Arguing that Labour had “plenty of common ground with the CBI”, he said the party was “open to change”:
Labour will be on the side of the innovators, entrepreneurs and investors that our economy and our workforce need. We will use public intervention to unleash the creativity and potential of entrepreneurial Britain.
Labour is open. We’re open to change. Open to new ideas. And open to working with you. In return, we ask you to be open, to listening to the workforce, in the boardroom as well as the shopfloor.
Corbyn also set out concrete policies of banning zero hours contracts and raising the minimum wage to £10 per hour.
The Labour leadership and the CBI have enjoyed warmer relations recently, with the lobby’s Deputy Director General welcoming aspects of Corbyn’s conference speech, almost anticipating Corbyn’s theme of a common agenda yesterday, stating, “Labour can be reassured that they do have a significant joint agenda with businesses of all sizes”. Whether this relationship can survive the fine policymaking detail remains to be seen.
One area where Labour and the CBI might clearly share a joint agenda is that on Brexit, where the CBI has been firmly opposed to a ‘Hard Brexit’ that would see the UK leave the single market. Over 90 Labour MPs including Shadow Brexit Secretary Keir Starmer have written a letter setting out their opposition. It reads:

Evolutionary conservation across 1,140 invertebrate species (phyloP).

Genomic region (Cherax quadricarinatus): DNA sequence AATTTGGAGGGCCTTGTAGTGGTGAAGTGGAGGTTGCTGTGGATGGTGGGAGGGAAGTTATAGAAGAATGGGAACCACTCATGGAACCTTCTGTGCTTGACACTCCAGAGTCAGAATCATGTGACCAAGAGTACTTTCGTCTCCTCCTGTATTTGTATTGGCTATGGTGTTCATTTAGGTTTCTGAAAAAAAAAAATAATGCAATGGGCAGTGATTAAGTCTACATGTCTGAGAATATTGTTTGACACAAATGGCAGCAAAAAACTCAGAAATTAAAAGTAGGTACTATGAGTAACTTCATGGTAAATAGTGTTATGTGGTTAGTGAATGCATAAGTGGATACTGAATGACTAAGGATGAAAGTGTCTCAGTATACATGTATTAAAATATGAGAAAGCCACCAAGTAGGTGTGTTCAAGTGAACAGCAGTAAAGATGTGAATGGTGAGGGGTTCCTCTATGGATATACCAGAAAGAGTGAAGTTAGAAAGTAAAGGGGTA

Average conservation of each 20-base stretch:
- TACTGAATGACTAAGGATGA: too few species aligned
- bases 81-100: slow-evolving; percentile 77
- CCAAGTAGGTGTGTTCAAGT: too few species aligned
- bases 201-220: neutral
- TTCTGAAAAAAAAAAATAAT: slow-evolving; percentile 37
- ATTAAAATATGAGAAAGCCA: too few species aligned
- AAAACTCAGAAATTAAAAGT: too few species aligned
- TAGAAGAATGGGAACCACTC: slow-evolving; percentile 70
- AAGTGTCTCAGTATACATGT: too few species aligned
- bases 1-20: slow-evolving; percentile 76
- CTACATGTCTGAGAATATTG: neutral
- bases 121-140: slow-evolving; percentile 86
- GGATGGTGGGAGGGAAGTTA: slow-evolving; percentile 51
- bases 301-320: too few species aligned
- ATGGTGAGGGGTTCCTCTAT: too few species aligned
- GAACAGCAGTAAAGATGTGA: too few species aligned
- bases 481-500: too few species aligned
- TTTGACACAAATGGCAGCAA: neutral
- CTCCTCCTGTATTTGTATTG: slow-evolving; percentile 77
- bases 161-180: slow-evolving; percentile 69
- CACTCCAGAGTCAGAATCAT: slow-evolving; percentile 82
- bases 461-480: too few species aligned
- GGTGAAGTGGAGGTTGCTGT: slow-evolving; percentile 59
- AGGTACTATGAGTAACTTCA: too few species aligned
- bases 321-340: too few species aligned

Falling back on World Trade Organisation rules would not be a clean break but the most destructive, harshest of settlements, which would lead to fewer jobs, less business investment and would leave the British people poorer. This is not what they voted for in June.
Theresa May’s own speech yesterday saw a U-turn on her commitment for workers’ representatives to sit on boards. In July, she had promised: “If I’m prime minister, we’re going to change that system – and we’re going to have not just consumers represented on company boards, but workers as well…”. Yesterday that commitment was dropped as she conceded companies would not be “forced” to do so.
Also in the same speech May suggested that corporation tax could be cut even further. Corporation tax was at 30% in 2007, and is now at 20%. Shortly after the EU referendum, then-Chancellor George Osborne suggested that it could be lowered to 15% – something May has now indicated she could allow.